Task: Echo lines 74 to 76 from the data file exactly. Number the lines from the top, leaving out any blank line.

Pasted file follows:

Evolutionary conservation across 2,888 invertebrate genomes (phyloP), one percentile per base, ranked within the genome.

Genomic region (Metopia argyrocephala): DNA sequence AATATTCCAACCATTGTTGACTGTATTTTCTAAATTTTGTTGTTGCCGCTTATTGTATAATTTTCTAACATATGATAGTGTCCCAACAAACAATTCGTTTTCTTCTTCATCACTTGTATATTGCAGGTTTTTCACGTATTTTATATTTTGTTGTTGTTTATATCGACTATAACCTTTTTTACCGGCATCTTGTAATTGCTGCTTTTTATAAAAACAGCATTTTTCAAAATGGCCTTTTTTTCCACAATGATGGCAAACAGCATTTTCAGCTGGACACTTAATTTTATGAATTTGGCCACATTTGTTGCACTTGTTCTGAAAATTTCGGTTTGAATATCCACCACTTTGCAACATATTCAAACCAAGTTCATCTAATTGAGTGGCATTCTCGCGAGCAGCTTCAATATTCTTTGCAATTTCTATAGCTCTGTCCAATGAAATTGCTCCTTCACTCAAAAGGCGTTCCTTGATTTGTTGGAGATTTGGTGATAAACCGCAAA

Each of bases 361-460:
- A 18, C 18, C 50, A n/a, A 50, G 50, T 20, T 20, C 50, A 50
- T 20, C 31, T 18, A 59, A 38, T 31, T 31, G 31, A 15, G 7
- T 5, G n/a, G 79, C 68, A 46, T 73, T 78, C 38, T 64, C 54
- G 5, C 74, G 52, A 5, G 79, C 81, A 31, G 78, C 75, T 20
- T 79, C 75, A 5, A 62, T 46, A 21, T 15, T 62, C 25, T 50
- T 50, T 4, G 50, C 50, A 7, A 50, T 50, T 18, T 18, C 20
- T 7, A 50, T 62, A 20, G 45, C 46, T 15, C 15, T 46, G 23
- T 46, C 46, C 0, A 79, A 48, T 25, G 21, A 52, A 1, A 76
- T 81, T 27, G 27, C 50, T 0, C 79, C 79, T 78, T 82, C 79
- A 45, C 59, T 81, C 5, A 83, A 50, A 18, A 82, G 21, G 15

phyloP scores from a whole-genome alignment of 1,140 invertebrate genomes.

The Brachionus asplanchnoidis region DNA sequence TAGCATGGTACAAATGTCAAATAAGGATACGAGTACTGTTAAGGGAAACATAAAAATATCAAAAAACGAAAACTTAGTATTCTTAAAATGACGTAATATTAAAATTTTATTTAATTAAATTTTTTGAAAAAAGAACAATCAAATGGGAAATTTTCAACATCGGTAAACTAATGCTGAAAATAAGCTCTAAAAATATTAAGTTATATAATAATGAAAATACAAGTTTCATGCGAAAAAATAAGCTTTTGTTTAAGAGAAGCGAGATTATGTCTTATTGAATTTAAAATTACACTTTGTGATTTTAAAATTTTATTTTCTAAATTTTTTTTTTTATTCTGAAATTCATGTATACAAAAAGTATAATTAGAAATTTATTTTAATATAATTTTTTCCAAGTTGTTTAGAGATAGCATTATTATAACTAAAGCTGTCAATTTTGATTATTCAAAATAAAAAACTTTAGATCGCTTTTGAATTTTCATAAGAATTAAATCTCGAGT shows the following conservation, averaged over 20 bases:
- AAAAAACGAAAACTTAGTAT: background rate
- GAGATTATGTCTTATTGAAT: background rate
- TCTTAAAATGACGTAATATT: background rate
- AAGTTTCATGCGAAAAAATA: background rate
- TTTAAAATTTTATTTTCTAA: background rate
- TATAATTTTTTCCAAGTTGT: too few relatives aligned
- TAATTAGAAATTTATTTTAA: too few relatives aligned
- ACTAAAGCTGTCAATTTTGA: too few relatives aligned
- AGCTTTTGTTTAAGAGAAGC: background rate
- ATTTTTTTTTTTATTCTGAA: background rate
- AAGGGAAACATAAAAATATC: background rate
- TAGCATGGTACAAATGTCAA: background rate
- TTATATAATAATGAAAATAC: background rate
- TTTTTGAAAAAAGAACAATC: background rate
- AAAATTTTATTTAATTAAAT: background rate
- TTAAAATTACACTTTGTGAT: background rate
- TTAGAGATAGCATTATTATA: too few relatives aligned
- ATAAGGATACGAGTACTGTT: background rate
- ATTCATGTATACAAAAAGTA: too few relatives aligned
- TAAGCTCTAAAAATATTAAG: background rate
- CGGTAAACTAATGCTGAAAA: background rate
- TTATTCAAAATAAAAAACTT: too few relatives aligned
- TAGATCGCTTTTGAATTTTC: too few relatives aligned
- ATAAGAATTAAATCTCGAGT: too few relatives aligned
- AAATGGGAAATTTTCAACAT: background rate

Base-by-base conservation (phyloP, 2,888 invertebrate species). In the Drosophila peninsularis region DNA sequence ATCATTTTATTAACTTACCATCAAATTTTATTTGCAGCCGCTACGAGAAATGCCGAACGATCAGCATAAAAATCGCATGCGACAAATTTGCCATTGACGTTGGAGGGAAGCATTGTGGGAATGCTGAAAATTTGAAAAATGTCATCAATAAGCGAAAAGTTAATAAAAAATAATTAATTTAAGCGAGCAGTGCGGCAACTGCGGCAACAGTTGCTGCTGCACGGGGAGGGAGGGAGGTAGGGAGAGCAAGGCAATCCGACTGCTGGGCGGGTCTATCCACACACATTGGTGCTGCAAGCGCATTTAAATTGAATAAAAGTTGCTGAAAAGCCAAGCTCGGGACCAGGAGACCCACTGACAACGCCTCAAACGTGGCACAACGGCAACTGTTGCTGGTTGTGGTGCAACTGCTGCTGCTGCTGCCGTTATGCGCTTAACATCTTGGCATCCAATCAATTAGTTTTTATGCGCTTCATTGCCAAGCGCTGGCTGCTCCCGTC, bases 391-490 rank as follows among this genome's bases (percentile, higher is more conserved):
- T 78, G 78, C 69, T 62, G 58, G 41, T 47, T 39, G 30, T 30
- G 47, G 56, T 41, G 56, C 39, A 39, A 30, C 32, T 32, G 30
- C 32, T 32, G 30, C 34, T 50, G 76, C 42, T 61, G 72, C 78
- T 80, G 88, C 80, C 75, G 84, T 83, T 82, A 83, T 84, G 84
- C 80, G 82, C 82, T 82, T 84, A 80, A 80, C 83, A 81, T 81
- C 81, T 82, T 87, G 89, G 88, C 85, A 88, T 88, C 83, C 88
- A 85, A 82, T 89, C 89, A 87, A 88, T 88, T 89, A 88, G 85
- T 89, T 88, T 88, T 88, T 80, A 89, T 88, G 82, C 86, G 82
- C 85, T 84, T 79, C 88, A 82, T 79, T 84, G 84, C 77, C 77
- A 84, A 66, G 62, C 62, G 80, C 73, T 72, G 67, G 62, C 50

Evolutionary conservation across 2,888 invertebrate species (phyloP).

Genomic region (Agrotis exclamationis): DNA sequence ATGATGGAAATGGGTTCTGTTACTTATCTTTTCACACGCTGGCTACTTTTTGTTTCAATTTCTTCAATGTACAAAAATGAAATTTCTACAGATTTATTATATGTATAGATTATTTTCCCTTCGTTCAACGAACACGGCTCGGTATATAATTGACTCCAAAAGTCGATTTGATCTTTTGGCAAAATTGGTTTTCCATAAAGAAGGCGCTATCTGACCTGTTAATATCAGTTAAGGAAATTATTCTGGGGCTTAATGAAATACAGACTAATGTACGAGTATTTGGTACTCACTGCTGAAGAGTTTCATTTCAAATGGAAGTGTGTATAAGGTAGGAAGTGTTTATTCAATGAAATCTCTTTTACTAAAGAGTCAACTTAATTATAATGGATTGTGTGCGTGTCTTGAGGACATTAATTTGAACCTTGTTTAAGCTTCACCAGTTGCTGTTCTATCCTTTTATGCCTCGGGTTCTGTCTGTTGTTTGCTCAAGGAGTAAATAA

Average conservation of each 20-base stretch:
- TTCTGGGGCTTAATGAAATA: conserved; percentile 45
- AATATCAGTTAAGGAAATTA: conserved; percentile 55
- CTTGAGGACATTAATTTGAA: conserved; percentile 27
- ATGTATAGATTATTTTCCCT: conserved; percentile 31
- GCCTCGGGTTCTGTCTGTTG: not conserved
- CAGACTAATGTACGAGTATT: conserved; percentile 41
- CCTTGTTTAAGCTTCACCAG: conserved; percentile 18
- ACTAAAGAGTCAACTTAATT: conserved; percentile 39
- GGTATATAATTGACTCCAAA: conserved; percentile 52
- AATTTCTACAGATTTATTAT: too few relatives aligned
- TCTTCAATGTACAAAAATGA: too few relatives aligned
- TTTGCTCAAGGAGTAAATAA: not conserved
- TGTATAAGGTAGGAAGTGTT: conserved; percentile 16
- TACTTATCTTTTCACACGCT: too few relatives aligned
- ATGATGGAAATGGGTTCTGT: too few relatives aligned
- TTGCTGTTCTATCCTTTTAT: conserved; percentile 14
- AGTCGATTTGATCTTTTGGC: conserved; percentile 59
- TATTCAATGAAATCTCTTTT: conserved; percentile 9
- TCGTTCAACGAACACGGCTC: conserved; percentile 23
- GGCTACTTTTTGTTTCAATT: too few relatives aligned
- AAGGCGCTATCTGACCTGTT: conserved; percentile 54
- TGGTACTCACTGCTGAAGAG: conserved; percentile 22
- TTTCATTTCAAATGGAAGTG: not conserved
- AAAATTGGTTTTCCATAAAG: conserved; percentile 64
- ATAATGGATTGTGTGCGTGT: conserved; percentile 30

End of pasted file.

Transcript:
- GGCTACTTTTTGTTTCAATT: too few relatives aligned
- AAGGCGCTATCTGACCTGTT: conserved; percentile 54
- TGGTACTCACTGCTGAAGAG: conserved; percentile 22